The delay risk is exacerbated by several factors, such as the pressure that the handover restriction places on longstop default termination dates. This can be an issue where a contractor is ready to handover but is prevented from so doing until the next holiday and, as a result, hits the longstop termination date. Another risk factor involves the interfaces at play with multiple parties engaged in the handover process. Examples may include maintenance contractor mobilization to start operations, Authority relocation arrangements, and IT installation and testing processes.

These risks can and should be mitigated. Typically, the right combination of factors would include:

  • Scheduling handover during the longer holidays;
  • Giving the contractor some flexibility to amend the construction timetable;
  • Incorporating reasonable “slack” in the construction timetable; and
  • Negotiating adaptable interface and resolution arrangements among all involved in the handover process.


Further complications can arise where an Authority wishes to move into a school in stages, or procures a number of facilities under one agreement. Authorities should be cognizant of and structure around issues such as:

  • Termination risks created by maintenance subcontractor default during the construction phase (particularly given the likelihood of limited maintenance subcontractor liability caps);
  • How defaults/termination triggers are applied and calibrated at one school and across all of the schools (i.e., can performance failure at one school result in possible termination of the entire project?); and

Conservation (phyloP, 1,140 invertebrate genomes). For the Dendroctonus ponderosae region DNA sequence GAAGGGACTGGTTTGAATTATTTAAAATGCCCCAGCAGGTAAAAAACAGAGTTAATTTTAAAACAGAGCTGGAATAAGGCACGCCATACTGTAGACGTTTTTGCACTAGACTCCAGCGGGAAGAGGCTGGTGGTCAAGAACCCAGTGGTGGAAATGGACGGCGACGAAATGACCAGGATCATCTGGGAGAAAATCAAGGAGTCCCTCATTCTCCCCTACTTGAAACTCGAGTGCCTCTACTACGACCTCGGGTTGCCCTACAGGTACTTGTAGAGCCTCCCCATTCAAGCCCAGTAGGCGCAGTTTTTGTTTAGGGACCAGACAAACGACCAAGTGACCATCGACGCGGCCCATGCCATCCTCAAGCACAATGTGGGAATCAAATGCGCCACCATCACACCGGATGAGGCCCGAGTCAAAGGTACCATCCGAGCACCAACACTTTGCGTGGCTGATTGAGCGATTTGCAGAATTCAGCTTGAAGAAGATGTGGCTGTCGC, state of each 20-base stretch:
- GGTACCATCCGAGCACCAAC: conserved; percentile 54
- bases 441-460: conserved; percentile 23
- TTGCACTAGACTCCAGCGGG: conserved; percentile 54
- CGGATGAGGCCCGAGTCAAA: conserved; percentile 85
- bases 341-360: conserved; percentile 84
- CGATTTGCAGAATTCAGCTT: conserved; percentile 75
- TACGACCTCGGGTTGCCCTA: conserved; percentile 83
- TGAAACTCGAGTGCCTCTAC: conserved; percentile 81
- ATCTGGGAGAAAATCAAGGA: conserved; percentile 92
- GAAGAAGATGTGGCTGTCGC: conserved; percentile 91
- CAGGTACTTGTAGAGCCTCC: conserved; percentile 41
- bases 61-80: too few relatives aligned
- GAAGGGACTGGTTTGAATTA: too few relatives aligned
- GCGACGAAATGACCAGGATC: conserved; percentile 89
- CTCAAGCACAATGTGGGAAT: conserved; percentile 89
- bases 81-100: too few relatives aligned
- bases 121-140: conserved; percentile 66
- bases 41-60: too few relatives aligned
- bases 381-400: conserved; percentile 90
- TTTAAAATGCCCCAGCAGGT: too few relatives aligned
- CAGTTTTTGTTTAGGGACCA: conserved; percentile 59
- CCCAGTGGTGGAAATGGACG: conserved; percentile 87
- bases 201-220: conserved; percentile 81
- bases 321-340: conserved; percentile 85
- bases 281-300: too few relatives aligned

• Changes to the contractual mechanics and associated arrangements required as schools are handed over (including with respect to termination triggers, deduction levels, and insurance coverage).

Post-completion works

Once the school has been handed over, there is often an issue of how to program the “post- completion” works. This can refer potentially
to the demolition of the old school, laying playing fields, or any number of factors that arise. The solution for these post-completion works will vary depending on their value, nature, and importance to the provision of education. However, issues to consider include:

  • The proportionality of the Authority’s remedies for failure to complete the works (i.e., termination, step-in, deductions);
  • The trigger date for the period given to the contractor to complete the works; and
  • Managing delays in handing over playing fields, etc., given seasonal planting restrictions.


Damage and vandalism

The operation of a school creates unique issues that relate to damage and vandalism. Allocating responsibility for damage or vandalism caused by (i) children, teachers, or the local community (present with permission); and (ii) anyone entering the school without permission can be a tricky line to draw. This is particularly true when the contractor has complied with its obligations and is not at fault.

It is important that each party’s responsibilities are fairly balanced. In particular, thought should be given to:

  • Whether responsibility for damage/vandalism is to be allocated by reference to areas of “control”;
  • How damage/vandalism is distinguished from “fair wear and tear”;
  • Which party has the burden of proving responsibility for the damage/vandalism;
  • Which assets fall within the damage/vandalism risk profile; and
  • The adequacy of the standard project insurances in respect of vandalism risks.

Ashurst LLP is a market leader in the PPP education market, having closed over 80 education PPPs acting for the public and private sector with a capital value of over $9 billion. This has included working on projects in Australia, Egypt, France, Ireland, the U.K., and Singapore.